The new primacy of axial cutting comes from Eisenstein’s idea that “montage units” could powerfully organize the space of a scene. He thought that you could imagine filming a scene from only a few general positions, but then varying camera setups within each of these orientations. The montage unit was a cluster of framings taken from roughly the same orientation, as in the Pskov and Ivan scenes.
The idea may derive from his study of Japanese art, shown further above, in which he explored how a single image of a cherry branch could be chopped up into a great variety of compositions. In his course at the Soviet film school, he illustrated with a hypothetical scene of the Haitian revolutionary Dessalines holding his enemies at bay at a banquet. After imagining a master shot from the farthest-back position in the montage unit, Eisenstein proposes a series of dynamic closer views.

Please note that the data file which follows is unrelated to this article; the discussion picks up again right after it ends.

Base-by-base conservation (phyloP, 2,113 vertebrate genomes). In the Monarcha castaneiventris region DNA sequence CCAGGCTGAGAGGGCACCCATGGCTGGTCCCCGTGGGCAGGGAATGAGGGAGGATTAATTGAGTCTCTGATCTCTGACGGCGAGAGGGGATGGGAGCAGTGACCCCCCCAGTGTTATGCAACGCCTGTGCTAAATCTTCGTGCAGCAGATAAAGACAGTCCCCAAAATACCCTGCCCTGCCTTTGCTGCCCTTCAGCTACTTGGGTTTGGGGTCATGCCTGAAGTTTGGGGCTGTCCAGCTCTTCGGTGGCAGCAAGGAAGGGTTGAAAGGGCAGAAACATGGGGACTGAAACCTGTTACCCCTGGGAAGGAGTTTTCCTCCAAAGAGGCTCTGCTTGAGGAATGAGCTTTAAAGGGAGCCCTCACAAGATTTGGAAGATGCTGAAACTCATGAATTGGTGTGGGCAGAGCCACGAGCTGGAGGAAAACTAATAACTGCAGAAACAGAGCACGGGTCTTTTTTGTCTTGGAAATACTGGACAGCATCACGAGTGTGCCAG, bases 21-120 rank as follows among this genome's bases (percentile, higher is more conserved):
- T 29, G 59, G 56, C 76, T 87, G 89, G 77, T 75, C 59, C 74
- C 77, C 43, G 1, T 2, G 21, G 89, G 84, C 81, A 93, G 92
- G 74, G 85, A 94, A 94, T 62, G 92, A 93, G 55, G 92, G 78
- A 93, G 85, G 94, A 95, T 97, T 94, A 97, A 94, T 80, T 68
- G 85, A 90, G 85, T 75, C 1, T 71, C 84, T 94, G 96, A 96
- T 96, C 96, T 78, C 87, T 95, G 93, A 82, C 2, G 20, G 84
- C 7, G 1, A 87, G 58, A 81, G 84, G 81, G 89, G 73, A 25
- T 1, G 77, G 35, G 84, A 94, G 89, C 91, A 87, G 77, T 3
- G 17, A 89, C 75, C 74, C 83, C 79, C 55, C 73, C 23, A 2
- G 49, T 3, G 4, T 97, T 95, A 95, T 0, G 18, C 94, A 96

Eisenstein didn’t think that each scene had to be handled in a single montage unit. You could create two or three predominant orientations, with shots from each woven together. Or you could gain a sudden accent when a stream of setups from the same unit was interrupted by one from a very different angle. These ideas he put into practice throughout Nevsky and Ivan the Terrible.
Why? Eisenstein thought that combining shots taken from roughly the same orientation yielded a musical play between constant elements and variation. Each shot shows us something we’ve seen before but also something new, the way a bass line or sustained chords can continue underneath a changing melody. Eisenstein was convinced that this flowing weave of visual elements gave the spectator a deeper involvement in the film as it unfolded—an involvement akin to that found in Wagnerian opera.